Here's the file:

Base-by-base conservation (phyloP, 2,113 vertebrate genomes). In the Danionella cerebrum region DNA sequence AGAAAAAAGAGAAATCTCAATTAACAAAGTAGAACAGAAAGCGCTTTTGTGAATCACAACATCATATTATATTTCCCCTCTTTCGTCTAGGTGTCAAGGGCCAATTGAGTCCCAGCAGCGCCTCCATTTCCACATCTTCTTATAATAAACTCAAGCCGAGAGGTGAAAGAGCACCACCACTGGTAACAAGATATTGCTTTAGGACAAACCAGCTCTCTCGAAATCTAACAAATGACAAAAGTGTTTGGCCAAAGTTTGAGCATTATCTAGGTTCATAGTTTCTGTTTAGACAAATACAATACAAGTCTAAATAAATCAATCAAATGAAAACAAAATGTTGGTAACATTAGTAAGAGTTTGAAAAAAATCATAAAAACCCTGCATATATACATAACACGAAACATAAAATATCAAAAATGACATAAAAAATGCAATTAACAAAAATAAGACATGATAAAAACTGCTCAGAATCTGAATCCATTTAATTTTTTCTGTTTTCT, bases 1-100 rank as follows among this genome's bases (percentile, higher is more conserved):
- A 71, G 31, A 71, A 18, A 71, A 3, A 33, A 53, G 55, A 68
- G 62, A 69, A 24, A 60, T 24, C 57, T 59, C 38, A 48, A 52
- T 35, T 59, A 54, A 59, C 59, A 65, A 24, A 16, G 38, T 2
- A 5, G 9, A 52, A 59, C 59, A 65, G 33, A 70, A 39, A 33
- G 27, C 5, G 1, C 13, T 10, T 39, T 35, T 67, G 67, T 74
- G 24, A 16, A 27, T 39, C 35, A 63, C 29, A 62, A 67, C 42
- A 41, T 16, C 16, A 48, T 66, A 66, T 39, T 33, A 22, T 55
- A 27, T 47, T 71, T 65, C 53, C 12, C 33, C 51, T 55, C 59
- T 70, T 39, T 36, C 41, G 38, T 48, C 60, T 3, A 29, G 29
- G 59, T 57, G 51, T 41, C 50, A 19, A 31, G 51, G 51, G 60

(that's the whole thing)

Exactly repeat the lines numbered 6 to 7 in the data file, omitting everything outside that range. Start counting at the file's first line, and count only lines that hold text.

- G 27, C 5, G 1, C 13, T 10, T 39, T 35, T 67, G 67, T 74
- G 24, A 16, A 27, T 39, C 35, A 63, C 29, A 62, A 67, C 42